Back to News

Young African scientists can make an impact: reflections on The 2019 Grand Challenges meeting

Two African early career researchers who attended the Grand Challenges Annual Meeting in Ethiopia in late October 2019, have been reflecting on their experiences and learning from the event. Richard Wyatt, CONNECTED Communications Officer, caught up with them soon after their return from Addis Adaba

Sergine Ngatat and Tendekai Mahlanza at The Grand Challenges Meeting, Ethiopia, 2019

Sergine Ngatat and Tendekai Mahlanza at The Grand Challenges Meeting, Ethiopia, 2019

Sergine Ngatat, a Research Assistant at The International Institute of Tropical Agriculture, Cameroon, and Tendekai Mahlanza, a Researcher at The Plant Health and Protection Institute Agricultural Research Council, South Africa, were nominated to attend the event by their fellow delegates at June 2019’s CONNECTED V4 (Virus-Vector Vice-Versa) Development Programme at the University of Bristol, UK.

I ask for their initial thoughts about their experiences attending this major global event. “As an early career researcher,” says Sergine, “it was a privilege for me to attend the Grand Challenges meeting, and hear experiences from other researchers from different backgrounds and countries.

“It was a good experience to see and learn about some innovations, and some simple ways of bringing our research to the simplest level of understanding and use,” she continues.

Tendekai echoes the sentiments: “As a young scientist, it was indeed a privilege to interact with government Ministers, influential policymakers and renowned scientists to get their perspectives on different issues and learn from their various career experiences,” he says.

The pair reel off a list of the people they were able to meet at the event, and it’s an impressive roll-call: “Researchers from both medical and agricultural sciences; company representatives; prospective funders; potential research collaborators from Africa and the USA; and government Ministers and officials from across the world.”

Sergine is in no doubt about one of her personal highlights: “I was excited to know I was sitting in the hall where our Presidents, of African countries, used to sit for their meetings. Additionally, I was very happy and very excited to be listening directly to the Ethiopian President, a woman, speaking.”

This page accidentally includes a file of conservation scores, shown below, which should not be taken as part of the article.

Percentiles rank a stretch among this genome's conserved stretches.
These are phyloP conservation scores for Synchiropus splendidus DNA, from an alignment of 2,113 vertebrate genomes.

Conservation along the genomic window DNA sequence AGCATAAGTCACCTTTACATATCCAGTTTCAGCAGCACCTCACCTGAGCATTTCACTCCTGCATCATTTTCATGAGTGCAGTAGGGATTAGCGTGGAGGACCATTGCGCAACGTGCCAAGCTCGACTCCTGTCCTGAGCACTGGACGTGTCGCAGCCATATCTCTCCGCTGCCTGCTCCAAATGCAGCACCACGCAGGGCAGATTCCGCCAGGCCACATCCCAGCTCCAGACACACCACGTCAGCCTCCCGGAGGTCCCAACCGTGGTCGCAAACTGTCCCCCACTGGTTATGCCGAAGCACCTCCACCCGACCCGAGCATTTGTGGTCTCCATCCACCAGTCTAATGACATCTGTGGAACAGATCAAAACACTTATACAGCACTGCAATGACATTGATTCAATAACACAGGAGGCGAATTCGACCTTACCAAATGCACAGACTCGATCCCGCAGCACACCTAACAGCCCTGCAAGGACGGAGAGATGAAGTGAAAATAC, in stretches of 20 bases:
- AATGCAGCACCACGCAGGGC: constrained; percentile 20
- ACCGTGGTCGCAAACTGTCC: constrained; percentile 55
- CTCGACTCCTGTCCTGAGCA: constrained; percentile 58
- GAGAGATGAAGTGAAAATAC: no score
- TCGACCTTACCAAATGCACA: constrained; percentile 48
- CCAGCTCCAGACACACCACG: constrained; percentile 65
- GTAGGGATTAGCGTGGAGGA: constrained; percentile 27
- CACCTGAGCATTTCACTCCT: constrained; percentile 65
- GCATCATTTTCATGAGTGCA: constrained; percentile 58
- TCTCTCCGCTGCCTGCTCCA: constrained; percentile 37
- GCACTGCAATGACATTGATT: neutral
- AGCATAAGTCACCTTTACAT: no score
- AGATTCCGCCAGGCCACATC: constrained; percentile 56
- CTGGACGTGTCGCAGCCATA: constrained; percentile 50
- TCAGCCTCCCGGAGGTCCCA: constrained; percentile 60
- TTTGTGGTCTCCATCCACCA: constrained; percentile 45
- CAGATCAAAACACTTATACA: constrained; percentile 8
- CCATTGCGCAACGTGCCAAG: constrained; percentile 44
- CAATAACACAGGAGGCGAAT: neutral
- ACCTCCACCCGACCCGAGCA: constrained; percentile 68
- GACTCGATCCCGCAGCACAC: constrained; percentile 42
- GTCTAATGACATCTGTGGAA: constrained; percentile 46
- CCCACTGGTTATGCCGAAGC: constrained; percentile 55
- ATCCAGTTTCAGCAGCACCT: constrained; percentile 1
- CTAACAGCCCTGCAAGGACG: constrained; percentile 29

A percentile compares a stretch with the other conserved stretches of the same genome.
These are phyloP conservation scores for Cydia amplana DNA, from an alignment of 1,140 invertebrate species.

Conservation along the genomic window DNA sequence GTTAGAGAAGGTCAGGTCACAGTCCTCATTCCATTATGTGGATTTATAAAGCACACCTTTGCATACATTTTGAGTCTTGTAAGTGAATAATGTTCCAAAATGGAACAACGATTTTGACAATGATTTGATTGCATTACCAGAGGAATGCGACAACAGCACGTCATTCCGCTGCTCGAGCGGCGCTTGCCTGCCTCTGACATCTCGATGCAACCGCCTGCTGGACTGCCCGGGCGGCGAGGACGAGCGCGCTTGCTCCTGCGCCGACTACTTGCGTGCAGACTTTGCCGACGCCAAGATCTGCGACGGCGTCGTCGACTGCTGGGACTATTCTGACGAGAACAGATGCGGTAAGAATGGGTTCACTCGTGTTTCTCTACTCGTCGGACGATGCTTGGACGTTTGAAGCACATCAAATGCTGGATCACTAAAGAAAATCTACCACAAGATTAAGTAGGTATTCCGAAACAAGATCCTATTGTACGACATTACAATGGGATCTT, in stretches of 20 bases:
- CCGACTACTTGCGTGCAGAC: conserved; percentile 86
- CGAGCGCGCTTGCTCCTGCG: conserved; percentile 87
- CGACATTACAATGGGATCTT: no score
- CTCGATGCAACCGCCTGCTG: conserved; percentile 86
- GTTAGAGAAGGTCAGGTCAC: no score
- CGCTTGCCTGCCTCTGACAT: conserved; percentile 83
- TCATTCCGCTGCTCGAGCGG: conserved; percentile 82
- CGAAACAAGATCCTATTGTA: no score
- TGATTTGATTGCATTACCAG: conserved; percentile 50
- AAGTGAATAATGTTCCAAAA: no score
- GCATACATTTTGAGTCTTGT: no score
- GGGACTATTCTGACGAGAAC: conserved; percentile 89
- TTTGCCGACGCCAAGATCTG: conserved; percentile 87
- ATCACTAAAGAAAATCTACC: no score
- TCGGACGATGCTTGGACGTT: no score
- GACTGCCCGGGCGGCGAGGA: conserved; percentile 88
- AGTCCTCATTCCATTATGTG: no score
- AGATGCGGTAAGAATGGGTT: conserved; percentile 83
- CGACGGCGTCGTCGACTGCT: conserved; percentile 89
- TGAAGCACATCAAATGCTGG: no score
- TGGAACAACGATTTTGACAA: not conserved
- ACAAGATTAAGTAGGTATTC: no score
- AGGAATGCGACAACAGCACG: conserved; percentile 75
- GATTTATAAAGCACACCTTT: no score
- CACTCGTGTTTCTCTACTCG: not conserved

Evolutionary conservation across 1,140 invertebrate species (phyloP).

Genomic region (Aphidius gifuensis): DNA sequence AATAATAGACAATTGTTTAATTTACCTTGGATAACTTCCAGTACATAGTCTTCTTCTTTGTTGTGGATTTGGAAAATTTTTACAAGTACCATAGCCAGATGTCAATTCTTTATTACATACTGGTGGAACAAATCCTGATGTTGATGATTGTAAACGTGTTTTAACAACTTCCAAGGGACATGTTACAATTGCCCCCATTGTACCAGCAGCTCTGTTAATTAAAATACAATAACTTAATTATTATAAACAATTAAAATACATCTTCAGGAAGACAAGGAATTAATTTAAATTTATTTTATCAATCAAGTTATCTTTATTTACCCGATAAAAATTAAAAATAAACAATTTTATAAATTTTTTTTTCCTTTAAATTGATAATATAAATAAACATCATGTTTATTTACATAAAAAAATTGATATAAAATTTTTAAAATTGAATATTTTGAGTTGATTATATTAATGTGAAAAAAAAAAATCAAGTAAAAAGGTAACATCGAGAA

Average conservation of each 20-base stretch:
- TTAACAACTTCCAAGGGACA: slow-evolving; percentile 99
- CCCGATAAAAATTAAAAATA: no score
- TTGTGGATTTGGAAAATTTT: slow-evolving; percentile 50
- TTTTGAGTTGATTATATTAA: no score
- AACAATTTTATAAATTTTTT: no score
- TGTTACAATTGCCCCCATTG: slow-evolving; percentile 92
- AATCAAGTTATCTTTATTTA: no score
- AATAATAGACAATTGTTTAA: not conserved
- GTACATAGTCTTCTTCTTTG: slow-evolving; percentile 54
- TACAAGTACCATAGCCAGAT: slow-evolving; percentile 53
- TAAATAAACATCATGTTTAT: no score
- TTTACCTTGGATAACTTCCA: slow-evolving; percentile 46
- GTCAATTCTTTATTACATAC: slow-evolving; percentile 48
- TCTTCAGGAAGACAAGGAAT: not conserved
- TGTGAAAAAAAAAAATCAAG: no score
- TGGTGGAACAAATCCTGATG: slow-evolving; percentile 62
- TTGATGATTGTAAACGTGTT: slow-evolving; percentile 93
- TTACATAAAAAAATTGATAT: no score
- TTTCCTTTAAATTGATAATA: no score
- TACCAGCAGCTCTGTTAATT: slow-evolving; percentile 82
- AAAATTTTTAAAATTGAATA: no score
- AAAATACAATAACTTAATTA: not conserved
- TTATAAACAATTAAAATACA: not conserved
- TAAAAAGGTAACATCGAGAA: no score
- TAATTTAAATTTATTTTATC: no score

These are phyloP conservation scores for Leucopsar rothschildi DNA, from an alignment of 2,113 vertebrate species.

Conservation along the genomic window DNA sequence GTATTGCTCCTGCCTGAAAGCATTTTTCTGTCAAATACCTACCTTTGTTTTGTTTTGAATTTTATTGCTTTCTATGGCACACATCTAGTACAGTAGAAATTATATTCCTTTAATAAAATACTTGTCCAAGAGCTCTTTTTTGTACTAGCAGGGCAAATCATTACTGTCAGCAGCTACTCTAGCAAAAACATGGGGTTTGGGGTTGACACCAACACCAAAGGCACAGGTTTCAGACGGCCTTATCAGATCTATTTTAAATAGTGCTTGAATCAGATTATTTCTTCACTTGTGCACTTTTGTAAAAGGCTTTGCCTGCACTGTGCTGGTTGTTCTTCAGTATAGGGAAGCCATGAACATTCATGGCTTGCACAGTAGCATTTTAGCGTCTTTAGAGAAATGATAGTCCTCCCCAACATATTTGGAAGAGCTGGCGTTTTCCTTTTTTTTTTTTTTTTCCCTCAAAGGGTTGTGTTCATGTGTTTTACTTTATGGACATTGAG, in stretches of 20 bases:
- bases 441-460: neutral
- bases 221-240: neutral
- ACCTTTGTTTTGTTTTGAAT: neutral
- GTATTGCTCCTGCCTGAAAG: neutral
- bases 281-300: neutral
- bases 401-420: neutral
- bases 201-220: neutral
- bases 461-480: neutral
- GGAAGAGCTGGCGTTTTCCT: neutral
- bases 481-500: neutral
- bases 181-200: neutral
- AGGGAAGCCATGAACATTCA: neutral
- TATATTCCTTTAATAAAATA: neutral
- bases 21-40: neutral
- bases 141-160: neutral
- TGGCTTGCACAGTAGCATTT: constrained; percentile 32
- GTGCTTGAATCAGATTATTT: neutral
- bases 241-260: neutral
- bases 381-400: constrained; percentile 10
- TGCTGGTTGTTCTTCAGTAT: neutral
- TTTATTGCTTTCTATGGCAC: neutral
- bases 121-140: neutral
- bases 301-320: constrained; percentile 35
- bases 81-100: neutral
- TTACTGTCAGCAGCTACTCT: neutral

Multiplying the impact

Tendekai Mahlanza at The Grand Challenges Meeting, Ethiopia, 2019Sergine Ngatat at The Grand Challenges Meeting, Ethiopia, 2019The experience has clearly given Sergine and Tendekai’s own professional profiles a huge boost, with an array of new contacts established. “The meeting is unique in that it gathers scientists, policymakers and funding organisations working towards the same ultimate goals,” says Tendekai. “As a result, we managed to connect with such individuals and look forward to continuing these relationships well beyond the meeting.”

Sergine understands that having established new connections, it’s important to maintain the momentum. “Since returning home, communications have already been exchanged with some of the contacts made at the event,” she assures me.

Both are acutely aware that sharing what they learned with others in the CONNECTED network will multiply its impact. Collaboration is at the core of the CONNECTED mission, after all.

So having been nominated to attend by other delegates at the V4 training course, it’s no surprise when Sergine explains: “The key contacts made at the event were shared within the CONNECTED V4 Group,” while Tendekai adds: “We kept the rest of the V4 members up to date with proceedings during the meeting.”

I ask Sergine and Tendekai to outline just a few things they learned, and they both stress how the event highlighted to them the importance of multi-disciplinarity, and the value of cross-cutting teams in tackling research challenges.

“Scientific research requires networking and connections,” offers Sergine. And Tendekai expands: “Innovative solutions to various problems the world faces can be invented if problems are viewed from different viewpoints in a collaborative effort.”

So if they had to name just one key piece of learning, one ‘takeaway’ from the event, what would it be?

Sergine succinctly sums up her thoughts: “Our science should be useful to solve our everyday challenges,” she says.

“Young African scientists can make an impact,” enthuses Tendekai. “That is a theme that became apparent during the course of the meeting as young African scientists presented impactful work that they are leading. This was both inspiring and challenging at the same time.”